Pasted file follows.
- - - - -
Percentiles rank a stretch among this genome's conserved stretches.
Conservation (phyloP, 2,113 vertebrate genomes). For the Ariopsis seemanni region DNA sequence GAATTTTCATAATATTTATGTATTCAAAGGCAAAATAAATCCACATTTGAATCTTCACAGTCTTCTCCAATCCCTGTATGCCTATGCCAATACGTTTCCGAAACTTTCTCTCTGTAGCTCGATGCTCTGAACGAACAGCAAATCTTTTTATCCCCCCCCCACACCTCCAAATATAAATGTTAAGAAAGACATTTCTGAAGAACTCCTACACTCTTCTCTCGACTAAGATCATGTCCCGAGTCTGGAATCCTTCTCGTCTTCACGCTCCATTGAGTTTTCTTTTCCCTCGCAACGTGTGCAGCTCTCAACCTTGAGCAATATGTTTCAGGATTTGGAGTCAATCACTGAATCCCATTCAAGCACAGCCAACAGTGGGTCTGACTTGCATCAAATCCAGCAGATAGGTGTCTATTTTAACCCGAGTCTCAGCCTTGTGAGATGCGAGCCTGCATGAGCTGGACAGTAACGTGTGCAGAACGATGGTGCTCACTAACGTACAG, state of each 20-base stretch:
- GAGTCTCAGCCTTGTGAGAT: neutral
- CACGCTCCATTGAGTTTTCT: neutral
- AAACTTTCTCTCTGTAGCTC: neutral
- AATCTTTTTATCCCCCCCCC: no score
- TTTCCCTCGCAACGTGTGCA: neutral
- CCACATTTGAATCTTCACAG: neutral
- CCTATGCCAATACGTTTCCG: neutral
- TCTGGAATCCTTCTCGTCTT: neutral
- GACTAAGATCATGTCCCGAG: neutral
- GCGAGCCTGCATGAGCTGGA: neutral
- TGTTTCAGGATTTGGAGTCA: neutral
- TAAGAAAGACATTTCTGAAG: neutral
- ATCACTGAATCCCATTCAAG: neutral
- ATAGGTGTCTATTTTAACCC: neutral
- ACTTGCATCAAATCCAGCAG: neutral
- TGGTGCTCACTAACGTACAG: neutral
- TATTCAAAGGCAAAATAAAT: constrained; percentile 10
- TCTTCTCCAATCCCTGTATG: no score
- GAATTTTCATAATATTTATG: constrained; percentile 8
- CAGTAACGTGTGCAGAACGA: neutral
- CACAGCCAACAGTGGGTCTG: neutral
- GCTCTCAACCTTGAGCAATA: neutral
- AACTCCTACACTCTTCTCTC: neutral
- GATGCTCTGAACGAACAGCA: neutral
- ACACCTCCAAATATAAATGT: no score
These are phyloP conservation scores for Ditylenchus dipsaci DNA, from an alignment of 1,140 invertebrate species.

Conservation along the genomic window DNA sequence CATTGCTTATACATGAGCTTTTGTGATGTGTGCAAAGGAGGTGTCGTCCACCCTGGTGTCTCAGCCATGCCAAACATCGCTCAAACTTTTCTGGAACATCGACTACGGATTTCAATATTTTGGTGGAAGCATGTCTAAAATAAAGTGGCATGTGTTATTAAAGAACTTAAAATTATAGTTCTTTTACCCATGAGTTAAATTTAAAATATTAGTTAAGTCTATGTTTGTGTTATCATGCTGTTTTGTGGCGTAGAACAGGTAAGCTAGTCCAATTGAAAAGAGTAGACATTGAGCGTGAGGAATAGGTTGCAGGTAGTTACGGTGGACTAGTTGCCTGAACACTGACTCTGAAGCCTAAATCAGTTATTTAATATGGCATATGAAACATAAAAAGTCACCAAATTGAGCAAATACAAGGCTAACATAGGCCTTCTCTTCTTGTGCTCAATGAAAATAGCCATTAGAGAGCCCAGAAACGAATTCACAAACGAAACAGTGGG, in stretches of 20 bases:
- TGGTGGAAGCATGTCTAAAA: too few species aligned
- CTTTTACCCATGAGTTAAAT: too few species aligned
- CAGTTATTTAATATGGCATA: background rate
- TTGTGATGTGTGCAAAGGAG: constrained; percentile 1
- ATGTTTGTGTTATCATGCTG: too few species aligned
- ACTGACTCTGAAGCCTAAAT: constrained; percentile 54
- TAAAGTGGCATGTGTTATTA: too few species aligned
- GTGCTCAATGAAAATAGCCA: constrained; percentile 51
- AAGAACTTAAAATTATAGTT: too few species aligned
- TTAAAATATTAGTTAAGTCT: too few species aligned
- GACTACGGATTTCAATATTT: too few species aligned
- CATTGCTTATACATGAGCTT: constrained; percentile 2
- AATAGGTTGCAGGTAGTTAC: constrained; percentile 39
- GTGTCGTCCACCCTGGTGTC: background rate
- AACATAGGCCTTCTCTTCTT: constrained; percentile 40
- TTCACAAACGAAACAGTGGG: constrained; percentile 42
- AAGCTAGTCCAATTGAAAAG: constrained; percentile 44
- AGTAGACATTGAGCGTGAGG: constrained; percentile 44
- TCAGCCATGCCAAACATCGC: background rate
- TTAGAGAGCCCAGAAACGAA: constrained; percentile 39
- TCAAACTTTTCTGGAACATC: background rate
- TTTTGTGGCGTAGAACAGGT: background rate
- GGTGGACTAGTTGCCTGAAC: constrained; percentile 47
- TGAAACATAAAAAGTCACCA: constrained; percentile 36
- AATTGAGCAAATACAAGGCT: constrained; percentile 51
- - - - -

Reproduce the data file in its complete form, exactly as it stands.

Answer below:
Percentiles rank a stretch among this genome's conserved stretches.
Conservation (phyloP, 2,113 vertebrate genomes). For the Ariopsis seemanni region DNA sequence GAATTTTCATAATATTTATGTATTCAAAGGCAAAATAAATCCACATTTGAATCTTCACAGTCTTCTCCAATCCCTGTATGCCTATGCCAATACGTTTCCGAAACTTTCTCTCTGTAGCTCGATGCTCTGAACGAACAGCAAATCTTTTTATCCCCCCCCCACACCTCCAAATATAAATGTTAAGAAAGACATTTCTGAAGAACTCCTACACTCTTCTCTCGACTAAGATCATGTCCCGAGTCTGGAATCCTTCTCGTCTTCACGCTCCATTGAGTTTTCTTTTCCCTCGCAACGTGTGCAGCTCTCAACCTTGAGCAATATGTTTCAGGATTTGGAGTCAATCACTGAATCCCATTCAAGCACAGCCAACAGTGGGTCTGACTTGCATCAAATCCAGCAGATAGGTGTCTATTTTAACCCGAGTCTCAGCCTTGTGAGATGCGAGCCTGCATGAGCTGGACAGTAACGTGTGCAGAACGATGGTGCTCACTAACGTACAG, state of each 20-base stretch:
- GAGTCTCAGCCTTGTGAGAT: neutral
- CACGCTCCATTGAGTTTTCT: neutral
- AAACTTTCTCTCTGTAGCTC: neutral
- AATCTTTTTATCCCCCCCCC: no score
- TTTCCCTCGCAACGTGTGCA: neutral
- CCACATTTGAATCTTCACAG: neutral
- CCTATGCCAATACGTTTCCG: neutral
- TCTGGAATCCTTCTCGTCTT: neutral
- GACTAAGATCATGTCCCGAG: neutral
- GCGAGCCTGCATGAGCTGGA: neutral
- TGTTTCAGGATTTGGAGTCA: neutral
- TAAGAAAGACATTTCTGAAG: neutral
- ATCACTGAATCCCATTCAAG: neutral
- ATAGGTGTCTATTTTAACCC: neutral
- ACTTGCATCAAATCCAGCAG: neutral
- TGGTGCTCACTAACGTACAG: neutral
- TATTCAAAGGCAAAATAAAT: constrained; percentile 10
- TCTTCTCCAATCCCTGTATG: no score
- GAATTTTCATAATATTTATG: constrained; percentile 8
- CAGTAACGTGTGCAGAACGA: neutral
- CACAGCCAACAGTGGGTCTG: neutral
- GCTCTCAACCTTGAGCAATA: neutral
- AACTCCTACACTCTTCTCTC: neutral
- GATGCTCTGAACGAACAGCA: neutral
- ACACCTCCAAATATAAATGT: no score
These are phyloP conservation scores for Ditylenchus dipsaci DNA, from an alignment of 1,140 invertebrate species.

Conservation along the genomic window DNA sequence CATTGCTTATACATGAGCTTTTGTGATGTGTGCAAAGGAGGTGTCGTCCACCCTGGTGTCTCAGCCATGCCAAACATCGCTCAAACTTTTCTGGAACATCGACTACGGATTTCAATATTTTGGTGGAAGCATGTCTAAAATAAAGTGGCATGTGTTATTAAAGAACTTAAAATTATAGTTCTTTTACCCATGAGTTAAATTTAAAATATTAGTTAAGTCTATGTTTGTGTTATCATGCTGTTTTGTGGCGTAGAACAGGTAAGCTAGTCCAATTGAAAAGAGTAGACATTGAGCGTGAGGAATAGGTTGCAGGTAGTTACGGTGGACTAGTTGCCTGAACACTGACTCTGAAGCCTAAATCAGTTATTTAATATGGCATATGAAACATAAAAAGTCACCAAATTGAGCAAATACAAGGCTAACATAGGCCTTCTCTTCTTGTGCTCAATGAAAATAGCCATTAGAGAGCCCAGAAACGAATTCACAAACGAAACAGTGGG, in stretches of 20 bases:
- TGGTGGAAGCATGTCTAAAA: too few species aligned
- CTTTTACCCATGAGTTAAAT: too few species aligned
- CAGTTATTTAATATGGCATA: background rate
- TTGTGATGTGTGCAAAGGAG: constrained; percentile 1
- ATGTTTGTGTTATCATGCTG: too few species aligned
- ACTGACTCTGAAGCCTAAAT: constrained; percentile 54
- TAAAGTGGCATGTGTTATTA: too few species aligned
- GTGCTCAATGAAAATAGCCA: constrained; percentile 51
- AAGAACTTAAAATTATAGTT: too few species aligned
- TTAAAATATTAGTTAAGTCT: too few species aligned
- GACTACGGATTTCAATATTT: too few species aligned
- CATTGCTTATACATGAGCTT: constrained; percentile 2
- AATAGGTTGCAGGTAGTTAC: constrained; percentile 39
- GTGTCGTCCACCCTGGTGTC: background rate
- AACATAGGCCTTCTCTTCTT: constrained; percentile 40
- TTCACAAACGAAACAGTGGG: constrained; percentile 42
- AAGCTAGTCCAATTGAAAAG: constrained; percentile 44
- AGTAGACATTGAGCGTGAGG: constrained; percentile 44
- TCAGCCATGCCAAACATCGC: background rate
- TTAGAGAGCCCAGAAACGAA: constrained; percentile 39
- TCAAACTTTTCTGGAACATC: background rate
- TTTTGTGGCGTAGAACAGGT: background rate
- GGTGGACTAGTTGCCTGAAC: constrained; percentile 47
- TGAAACATAAAAAGTCACCA: constrained; percentile 36
- AATTGAGCAAATACAAGGCT: constrained; percentile 51